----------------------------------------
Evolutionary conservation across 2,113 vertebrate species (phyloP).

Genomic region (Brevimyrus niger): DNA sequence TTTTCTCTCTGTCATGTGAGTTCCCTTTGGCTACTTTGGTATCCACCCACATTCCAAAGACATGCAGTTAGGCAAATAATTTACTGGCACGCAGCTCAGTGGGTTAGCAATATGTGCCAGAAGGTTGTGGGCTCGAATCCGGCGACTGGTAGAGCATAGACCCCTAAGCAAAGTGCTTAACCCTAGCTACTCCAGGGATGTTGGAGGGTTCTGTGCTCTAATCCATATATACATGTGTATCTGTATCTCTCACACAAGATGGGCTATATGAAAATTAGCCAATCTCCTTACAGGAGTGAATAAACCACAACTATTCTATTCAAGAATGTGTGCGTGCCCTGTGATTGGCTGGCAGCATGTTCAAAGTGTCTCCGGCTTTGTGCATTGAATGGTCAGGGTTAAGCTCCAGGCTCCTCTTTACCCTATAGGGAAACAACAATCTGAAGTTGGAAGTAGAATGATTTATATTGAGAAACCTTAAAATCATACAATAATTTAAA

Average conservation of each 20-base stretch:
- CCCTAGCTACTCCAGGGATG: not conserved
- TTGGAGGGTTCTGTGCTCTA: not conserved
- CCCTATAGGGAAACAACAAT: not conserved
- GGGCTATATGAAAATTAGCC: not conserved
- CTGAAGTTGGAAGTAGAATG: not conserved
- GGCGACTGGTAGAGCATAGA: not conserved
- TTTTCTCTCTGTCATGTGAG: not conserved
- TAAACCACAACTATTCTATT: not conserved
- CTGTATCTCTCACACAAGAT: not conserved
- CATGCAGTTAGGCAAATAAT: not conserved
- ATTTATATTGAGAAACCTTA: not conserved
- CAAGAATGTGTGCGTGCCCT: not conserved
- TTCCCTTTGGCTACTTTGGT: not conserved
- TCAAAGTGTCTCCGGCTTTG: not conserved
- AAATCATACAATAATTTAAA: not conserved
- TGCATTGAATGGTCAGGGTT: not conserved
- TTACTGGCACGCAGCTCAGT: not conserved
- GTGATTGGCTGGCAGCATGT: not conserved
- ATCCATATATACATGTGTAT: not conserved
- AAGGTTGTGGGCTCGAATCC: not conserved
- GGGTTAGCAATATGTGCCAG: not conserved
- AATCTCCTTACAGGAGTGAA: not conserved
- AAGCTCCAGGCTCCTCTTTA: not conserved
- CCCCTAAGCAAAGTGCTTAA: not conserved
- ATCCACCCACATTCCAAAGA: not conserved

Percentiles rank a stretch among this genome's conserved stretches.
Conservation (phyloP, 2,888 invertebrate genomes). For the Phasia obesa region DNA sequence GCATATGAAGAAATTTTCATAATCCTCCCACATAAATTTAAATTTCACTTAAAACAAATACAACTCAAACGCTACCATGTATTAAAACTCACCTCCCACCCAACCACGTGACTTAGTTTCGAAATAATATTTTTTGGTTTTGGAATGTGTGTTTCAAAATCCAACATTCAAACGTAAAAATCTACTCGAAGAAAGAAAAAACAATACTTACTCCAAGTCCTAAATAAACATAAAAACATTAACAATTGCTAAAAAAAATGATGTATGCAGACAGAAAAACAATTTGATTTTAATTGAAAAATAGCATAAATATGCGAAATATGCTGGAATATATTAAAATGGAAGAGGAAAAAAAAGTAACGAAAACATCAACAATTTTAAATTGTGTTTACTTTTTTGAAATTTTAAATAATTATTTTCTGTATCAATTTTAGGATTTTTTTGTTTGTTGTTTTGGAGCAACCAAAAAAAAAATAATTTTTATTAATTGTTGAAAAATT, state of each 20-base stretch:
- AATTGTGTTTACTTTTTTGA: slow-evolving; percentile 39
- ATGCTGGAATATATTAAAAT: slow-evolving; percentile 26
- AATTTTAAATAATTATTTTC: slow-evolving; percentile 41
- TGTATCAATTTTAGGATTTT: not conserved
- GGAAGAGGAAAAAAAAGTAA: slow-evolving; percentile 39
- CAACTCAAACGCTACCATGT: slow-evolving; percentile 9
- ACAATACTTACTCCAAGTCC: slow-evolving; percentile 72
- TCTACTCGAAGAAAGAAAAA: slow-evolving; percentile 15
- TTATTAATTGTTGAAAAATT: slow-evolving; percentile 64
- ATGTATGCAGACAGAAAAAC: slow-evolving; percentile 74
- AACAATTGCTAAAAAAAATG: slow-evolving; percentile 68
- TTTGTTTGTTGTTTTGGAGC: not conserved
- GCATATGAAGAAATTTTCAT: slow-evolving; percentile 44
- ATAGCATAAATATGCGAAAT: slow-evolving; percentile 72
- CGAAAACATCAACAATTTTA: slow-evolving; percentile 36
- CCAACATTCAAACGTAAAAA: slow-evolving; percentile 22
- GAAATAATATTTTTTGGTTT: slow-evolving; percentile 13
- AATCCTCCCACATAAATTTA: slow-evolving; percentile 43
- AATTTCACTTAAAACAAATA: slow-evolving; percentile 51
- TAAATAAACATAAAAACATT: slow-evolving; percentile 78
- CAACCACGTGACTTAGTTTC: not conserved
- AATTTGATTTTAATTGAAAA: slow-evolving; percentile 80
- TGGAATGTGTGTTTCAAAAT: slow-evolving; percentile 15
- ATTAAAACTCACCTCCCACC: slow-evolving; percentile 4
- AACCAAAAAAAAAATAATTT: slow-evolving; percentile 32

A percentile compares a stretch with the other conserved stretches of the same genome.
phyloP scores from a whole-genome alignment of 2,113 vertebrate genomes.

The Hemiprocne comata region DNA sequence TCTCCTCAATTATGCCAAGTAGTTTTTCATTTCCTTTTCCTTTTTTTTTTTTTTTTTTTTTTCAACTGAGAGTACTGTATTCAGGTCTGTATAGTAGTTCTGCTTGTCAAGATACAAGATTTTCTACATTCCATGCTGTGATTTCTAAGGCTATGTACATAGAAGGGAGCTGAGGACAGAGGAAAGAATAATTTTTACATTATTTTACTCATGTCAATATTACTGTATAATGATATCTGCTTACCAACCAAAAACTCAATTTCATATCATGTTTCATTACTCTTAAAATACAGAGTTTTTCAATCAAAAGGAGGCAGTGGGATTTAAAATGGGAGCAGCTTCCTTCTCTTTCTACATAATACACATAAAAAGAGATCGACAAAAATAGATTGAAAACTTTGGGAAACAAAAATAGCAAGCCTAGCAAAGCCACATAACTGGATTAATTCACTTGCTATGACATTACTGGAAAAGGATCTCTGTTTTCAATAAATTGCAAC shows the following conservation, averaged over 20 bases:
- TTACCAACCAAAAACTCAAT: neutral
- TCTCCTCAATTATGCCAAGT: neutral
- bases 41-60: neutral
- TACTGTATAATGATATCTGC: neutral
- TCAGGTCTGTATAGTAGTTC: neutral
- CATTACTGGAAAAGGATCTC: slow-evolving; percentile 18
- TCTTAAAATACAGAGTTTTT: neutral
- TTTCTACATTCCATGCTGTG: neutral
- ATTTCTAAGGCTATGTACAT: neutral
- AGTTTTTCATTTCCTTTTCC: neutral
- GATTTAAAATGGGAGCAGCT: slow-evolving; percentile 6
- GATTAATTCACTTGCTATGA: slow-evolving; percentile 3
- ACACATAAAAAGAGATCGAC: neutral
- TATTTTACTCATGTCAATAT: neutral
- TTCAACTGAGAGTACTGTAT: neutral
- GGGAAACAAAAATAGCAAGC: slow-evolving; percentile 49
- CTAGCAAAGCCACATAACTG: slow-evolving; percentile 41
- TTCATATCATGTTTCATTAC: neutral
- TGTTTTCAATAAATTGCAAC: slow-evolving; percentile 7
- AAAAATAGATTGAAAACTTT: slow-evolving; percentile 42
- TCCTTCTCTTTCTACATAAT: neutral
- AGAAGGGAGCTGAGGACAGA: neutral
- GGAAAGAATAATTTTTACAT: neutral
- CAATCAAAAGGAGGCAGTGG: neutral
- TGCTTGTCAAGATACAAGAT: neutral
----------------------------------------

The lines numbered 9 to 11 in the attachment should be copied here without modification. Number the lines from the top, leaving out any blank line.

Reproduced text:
- GGCGACTGGTAGAGCATAGA: not conserved
- TTTTCTCTCTGTCATGTGAG: not conserved
- TAAACCACAACTATTCTATT: not conserved